Derivative Cash Flows and Corporate Investment
Research output: Contribution to journal › Article
According to an influential argument, corporate hedging supports corporate investment when internal cash flows are volatile and external financing is costly (Froot, Scharfstein and Stein, 1993). Despite its vast influence, the predictions of this theory have not yet been directly tested using actual derivative cash flows. This study uses hand-collected data on cash flows from derivative positions in the oil and gas industry between 2000 and 2015. Strikingly, on average, an extra dollar in derivative cash flow translates into one more dollar in capital expenditure. During industry recessions, the median ratio of derivative cash flow to capital expenditure rises to 20% for hedging firms, suggesting that derivatives play a crucial role in sustaining investment when the cost of external financing rises abruptly.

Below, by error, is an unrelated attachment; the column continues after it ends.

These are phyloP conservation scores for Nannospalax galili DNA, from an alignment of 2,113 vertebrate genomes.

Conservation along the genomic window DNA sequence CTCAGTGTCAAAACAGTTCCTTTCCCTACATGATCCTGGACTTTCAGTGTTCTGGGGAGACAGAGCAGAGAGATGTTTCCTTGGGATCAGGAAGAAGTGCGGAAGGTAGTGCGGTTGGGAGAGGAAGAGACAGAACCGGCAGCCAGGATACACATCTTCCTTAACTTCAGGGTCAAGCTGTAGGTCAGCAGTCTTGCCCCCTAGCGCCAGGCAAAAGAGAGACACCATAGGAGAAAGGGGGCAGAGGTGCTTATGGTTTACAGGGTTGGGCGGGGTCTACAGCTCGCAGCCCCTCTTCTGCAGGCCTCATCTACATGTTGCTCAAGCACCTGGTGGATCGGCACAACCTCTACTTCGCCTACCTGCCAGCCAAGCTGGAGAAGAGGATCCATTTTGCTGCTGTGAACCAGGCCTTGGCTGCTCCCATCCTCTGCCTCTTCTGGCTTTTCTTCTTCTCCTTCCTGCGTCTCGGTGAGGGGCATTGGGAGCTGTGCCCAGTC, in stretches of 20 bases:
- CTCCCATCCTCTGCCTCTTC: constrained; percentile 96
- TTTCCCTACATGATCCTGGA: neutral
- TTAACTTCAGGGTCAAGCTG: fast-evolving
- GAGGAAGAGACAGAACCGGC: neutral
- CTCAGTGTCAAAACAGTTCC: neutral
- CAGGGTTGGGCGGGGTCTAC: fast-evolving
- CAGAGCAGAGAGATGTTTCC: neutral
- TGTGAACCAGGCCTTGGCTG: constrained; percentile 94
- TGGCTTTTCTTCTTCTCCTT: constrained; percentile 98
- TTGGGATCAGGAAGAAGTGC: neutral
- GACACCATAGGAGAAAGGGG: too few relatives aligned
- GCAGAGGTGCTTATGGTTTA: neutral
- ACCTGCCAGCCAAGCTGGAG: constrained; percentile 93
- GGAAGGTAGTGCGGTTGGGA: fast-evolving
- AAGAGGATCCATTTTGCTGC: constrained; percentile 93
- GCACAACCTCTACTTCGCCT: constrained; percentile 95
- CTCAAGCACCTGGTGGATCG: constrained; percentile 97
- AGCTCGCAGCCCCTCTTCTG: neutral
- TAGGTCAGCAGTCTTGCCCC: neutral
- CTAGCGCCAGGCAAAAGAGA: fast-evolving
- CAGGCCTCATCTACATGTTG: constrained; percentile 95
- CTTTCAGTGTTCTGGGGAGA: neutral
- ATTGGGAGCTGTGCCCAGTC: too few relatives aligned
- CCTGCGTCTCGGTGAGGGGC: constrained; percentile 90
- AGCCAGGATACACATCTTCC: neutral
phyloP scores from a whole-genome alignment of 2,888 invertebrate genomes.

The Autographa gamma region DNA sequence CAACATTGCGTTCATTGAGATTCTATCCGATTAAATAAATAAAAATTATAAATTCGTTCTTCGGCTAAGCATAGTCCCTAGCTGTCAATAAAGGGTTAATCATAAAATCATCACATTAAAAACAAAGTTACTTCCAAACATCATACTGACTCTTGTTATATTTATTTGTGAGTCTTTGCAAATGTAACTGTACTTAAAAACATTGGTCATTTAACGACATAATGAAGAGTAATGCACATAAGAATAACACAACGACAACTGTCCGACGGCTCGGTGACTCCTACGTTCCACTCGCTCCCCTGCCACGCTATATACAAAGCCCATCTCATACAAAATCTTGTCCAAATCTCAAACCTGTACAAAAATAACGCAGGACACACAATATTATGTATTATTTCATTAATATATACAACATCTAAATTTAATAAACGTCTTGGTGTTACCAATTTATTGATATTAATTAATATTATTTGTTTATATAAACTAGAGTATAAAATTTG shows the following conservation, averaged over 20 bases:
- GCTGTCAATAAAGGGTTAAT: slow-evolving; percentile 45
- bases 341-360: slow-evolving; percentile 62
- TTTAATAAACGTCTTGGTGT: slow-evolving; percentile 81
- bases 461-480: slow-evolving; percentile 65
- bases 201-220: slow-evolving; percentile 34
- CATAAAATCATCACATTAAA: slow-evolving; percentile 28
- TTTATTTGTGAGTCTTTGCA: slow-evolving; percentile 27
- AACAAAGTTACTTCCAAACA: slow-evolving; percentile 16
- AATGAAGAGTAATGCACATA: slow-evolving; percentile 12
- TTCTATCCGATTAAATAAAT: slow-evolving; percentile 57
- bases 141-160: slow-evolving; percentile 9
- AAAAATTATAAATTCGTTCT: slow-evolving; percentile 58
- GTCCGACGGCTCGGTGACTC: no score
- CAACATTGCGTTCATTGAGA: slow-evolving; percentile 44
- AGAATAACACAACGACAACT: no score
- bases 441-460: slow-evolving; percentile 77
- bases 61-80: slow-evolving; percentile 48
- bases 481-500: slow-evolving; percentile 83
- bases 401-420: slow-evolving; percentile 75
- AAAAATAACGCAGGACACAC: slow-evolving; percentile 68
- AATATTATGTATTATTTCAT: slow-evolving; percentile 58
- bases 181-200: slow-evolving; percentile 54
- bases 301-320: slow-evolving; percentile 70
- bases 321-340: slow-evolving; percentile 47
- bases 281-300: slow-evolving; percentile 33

|Research areas and keywords||
Subject classification (UKÄ) – MANDATORY
|Journal||Journal of Banking & Finance|
|Publication status||Published - 2020|